It was a paper cup. The people served them somewhere not too far away, usually filled with a sugary concoction that tasted pleasant enough. Careless humans sometimes tossed spent cups onto his lawn, but he never managed more than a few licks. Anything thrown over the fence into Partner's Corner was almost immediately retrieved by an army of roaming spear-people.

    Somehow they had missed this cup. It was wedged deep into a nondescript hole near the fencing and covered over with cut grass. There were four of these rain holes, roughly the same distance from each other, all around the perimeter of the patch. Every night like clockwork, rain would burst from the holes, drenching the entire lawn and the small juniper bush planted in the center. The rain would gush for fifteen minutes or so, and then abruptly stop.

    Last night, there had been no rain.

    This human cup was wedged tightly against the black plastic disc at the bottom of the rain hole. With the disc blocked, there was no rain to drench the grass. Bismarck hopped along the fence, inspecting each hole, and was not at all surprised to find that the other holes had been similarly stopped up.

    Grumbling to himself, Bismarck hopped back to bush at the center of Partners' Corner. He ducked under the thorny branch that hid the entrance of their burrow.

    "Juneau, wake up," he said, nuzzling against his bigger brother. The other rabbit snorted in his sleep, but didn't budge.

    Bismarck nudged again, harder this time. When Juneau still wouldn't answer, he took hold of his brother's scruff with his sharp front teeth and bit down just hard enough not to be ignored.

    "What's the matter with you?" Juneau growled. "I've not had a lick of sleep."

    "So I noticed. You stopped up the rain holes this time. That will mean more of them tonight, stomping all over the turf, cleaning them out. And then how will you sleep?"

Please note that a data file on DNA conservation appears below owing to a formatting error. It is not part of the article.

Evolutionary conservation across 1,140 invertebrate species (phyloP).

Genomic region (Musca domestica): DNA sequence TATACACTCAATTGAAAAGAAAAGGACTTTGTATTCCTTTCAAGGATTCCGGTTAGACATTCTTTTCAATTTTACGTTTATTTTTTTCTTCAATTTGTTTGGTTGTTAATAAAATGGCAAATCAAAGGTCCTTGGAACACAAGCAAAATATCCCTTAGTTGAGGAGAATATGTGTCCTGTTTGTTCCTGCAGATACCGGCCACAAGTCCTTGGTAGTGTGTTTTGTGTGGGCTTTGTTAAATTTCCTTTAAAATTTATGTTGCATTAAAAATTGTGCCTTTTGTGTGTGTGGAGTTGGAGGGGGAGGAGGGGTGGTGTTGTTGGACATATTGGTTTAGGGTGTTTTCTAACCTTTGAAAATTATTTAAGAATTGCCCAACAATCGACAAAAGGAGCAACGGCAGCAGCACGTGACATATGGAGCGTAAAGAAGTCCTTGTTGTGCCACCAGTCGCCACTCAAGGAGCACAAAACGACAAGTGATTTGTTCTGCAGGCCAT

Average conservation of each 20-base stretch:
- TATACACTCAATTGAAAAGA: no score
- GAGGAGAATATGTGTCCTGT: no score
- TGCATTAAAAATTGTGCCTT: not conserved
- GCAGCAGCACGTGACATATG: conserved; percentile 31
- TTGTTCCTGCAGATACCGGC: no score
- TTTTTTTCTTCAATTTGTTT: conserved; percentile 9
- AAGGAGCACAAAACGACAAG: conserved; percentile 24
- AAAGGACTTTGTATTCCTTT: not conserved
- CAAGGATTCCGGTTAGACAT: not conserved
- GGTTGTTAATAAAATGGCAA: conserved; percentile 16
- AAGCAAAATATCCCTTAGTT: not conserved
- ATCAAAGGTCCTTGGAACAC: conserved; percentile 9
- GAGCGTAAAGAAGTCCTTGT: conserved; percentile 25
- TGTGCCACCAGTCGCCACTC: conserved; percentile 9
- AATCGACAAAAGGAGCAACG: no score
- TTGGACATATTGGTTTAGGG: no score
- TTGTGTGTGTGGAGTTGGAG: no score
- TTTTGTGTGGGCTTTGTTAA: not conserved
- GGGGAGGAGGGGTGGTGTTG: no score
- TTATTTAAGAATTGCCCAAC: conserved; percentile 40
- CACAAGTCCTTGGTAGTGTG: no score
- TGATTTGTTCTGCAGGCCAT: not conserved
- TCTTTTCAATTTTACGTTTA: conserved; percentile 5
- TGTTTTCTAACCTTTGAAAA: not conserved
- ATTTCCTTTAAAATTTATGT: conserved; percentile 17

At this Juneau gave a smile, a smile that Bismarck didn't like one bit. "Maybe we won't be here tonight."

    Bismarck scowled. "I thought we agreed that we would just ignore Denver from now on!"

    "Come on, Bismarck! Don't you ever wonder what life is like outside of Partner's Corner?"

    "Why would we want to leave? We have a great life here."

    "That's because you were too young to remember."

    And there it was again. Their arguments always came down to this. Juneau was older, therefore he knew best.

    "I may be younger, but I know better than to listen to a cracked squirrel."

    Juneau rolled his eyes. "This has nothing to do with Denver. Of course he's a little nuts. But not all squirrels are like that. I remember squirrels from before you were born. When we lived in the wilderness. I'm telling you, you've never seen such a place! You've never even left the lawn, so how would you know?"

    "Oh, big deal!" scoffed Bismarck. "I hardly think peeking your head through the bars makes you worldly."

    Juneau gave a knowing smile. "And what makes you think I haven't been beyond the bars?"

    Bismarck stopped and looked at him. "Where did you get the cups?"

    "What cups?" Juneau asked, casually cleaning his face with his paws.

    "The cups you used to stop up the rain holes. I can see you getting your paws on one, but not four. Where did you get them?"

    "Alright, I'll tell you. But if I do, will you finally admit I may know more about the world than you do?"

    Bismarck merely pursed his lips and waited.

    Juneau leaned in closer, and said in a whisper. "I got them from a popcorn wagon."

    "You went outside the lawn?" Bismarck exploded. "Are you out of your mind? Don't you realize how dangerous that is?"

    Juneau crossed his paws and looked down his nose. "I do. Do you?"

    Bismarck huffed and then hopped back up the run. Juneau sighed and rolled his eyes. They had this fight all too often lately. He had no worries about chasing after his brother. There were only so many places Bismarck could go, all of them within ten feet of the rabbit hole. He licked some of the mattes out of his fur then headed up the tunnel himself.

    He caught up with Bismarck in a sunny patch near the iron railing. For a while, they just nibbled the grass together, not saying anything. At last Juneau spoke.